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Jacoby Brissett is rarely asked to do the spectacular in the Colts' offense, but he was able to move the ball with methodical precision against Atlanta. Although much of his yardage came after the catch and on coverage busts, his ability to avoid negative plays was impressive. He displayed excellent pocket presence throughout, manipulating space in the pocket to keep Indy's offense ahead of the chains. Brissett found his checkdown when he needed to and made Atlanta pay when they left a receiver entirely uncovered on a slot-wheel route for a touchdown. Frank Reich has done plenty to help Brissett, calling the cover-three busting post/slot-wheel combination at just the right time, but credit the quarterback's resilience and pocket presence too.
Considering the investment on the offensive line, more would have been expected of the unit. Quenton Nelson had his fair share of mistakes, but it was Ryan Kelly‘s performance that was particularly concerning. He had a nightmare in pass protection, losing a handful of duels almost immediately off the snap. Right tackle Braden Smith, in contrast, flashed serious movement skills cutting off backside defenders on the Colts' classic stretch/outside zone play. He also held his own in pass protection, unlike some of his peers.
This was a game to forget for rookie Stanford product Bobby Okereke. He was exposed in coverage and rarely made his presence felt in the run game.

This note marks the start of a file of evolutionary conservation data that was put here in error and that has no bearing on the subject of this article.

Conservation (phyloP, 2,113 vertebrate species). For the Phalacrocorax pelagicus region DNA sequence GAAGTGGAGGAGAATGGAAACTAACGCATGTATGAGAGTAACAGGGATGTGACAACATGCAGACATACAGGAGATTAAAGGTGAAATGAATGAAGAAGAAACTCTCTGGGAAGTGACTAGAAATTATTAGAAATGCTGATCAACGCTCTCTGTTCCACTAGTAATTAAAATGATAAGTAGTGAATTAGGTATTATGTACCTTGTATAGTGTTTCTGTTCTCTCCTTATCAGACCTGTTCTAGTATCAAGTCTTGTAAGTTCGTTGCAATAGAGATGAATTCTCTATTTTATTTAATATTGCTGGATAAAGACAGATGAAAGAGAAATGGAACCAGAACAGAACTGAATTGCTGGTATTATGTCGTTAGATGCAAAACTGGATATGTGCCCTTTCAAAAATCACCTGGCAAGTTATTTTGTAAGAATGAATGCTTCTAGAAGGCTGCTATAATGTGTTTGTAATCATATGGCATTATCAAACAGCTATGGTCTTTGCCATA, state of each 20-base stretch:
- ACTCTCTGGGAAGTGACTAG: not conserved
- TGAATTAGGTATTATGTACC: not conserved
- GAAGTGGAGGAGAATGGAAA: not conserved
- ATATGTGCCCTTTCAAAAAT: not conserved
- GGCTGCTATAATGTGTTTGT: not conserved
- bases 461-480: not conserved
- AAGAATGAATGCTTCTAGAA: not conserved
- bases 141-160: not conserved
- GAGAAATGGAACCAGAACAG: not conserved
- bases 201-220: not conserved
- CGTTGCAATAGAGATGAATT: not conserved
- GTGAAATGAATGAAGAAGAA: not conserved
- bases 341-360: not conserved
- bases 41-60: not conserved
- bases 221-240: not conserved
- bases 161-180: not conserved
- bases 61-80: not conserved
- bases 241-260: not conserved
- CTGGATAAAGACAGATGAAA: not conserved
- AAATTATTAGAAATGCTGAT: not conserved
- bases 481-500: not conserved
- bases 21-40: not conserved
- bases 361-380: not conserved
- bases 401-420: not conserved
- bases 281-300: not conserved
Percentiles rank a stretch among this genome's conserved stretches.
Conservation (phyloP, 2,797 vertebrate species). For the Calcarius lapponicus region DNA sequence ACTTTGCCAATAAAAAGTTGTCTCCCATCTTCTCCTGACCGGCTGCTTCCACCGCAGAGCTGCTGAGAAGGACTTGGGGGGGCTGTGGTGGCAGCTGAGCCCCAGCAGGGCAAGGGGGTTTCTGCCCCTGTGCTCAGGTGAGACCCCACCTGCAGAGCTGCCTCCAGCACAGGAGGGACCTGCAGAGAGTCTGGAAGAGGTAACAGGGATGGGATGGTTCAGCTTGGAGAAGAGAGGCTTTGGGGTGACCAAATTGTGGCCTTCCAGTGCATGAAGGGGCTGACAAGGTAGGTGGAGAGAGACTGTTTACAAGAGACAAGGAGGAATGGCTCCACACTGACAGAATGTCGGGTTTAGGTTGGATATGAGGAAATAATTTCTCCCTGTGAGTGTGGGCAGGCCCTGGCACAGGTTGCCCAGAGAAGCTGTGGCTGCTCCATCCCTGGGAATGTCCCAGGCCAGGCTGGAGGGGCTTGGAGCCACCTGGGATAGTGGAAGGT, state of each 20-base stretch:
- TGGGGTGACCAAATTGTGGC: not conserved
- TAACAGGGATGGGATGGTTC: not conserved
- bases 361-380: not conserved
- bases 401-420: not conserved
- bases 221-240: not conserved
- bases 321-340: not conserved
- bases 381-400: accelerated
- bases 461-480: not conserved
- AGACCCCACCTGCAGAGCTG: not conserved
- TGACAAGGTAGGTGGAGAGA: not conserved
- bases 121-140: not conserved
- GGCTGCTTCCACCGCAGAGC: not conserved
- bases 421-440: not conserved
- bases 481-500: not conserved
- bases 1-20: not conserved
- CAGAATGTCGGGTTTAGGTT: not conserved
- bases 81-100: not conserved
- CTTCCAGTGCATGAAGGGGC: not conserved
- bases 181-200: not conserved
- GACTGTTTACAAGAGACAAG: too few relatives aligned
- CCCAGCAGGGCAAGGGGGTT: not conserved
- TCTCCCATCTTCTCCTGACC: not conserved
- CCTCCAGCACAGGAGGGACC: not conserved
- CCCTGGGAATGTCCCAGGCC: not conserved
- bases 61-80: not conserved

Isaiah Oliver continues to improve. He enjoyed another memorable game against Indianapolis. Oliver made an impressive pass deflection against one red-zone throw, denying TY Hilton a likely touchdown. He also had excellent coverage on a couple of other plays, forcing Brissett to try to time back-shoulder throws that fell incomplete. Atlanta has excellent depth in the secondary, and they appear to have found a cornerstone opposite Desmond Trufant in the Colorado product.
Adrian Clayborn remains Atlanta's most disruptive edge defender in their nickel package. Anthony Castonzo found containing him particularly challenging, especially when he used power moves to drive the left tackle deep into the backfield. Clayborn has developed a tremendous amount over his career, having disappointed initially on the edge, finding a niche as an interior pass-rusher, then moving back out to defensive end for the Falcons. He's a key player for the defense even if he gets fewer headlines than Deion Jones or Grady Jarrett.
Kaleb McGary should finish reviews with a high pass-blocking grade. He was a bright spot on the offensive side of the ball for Atlanta.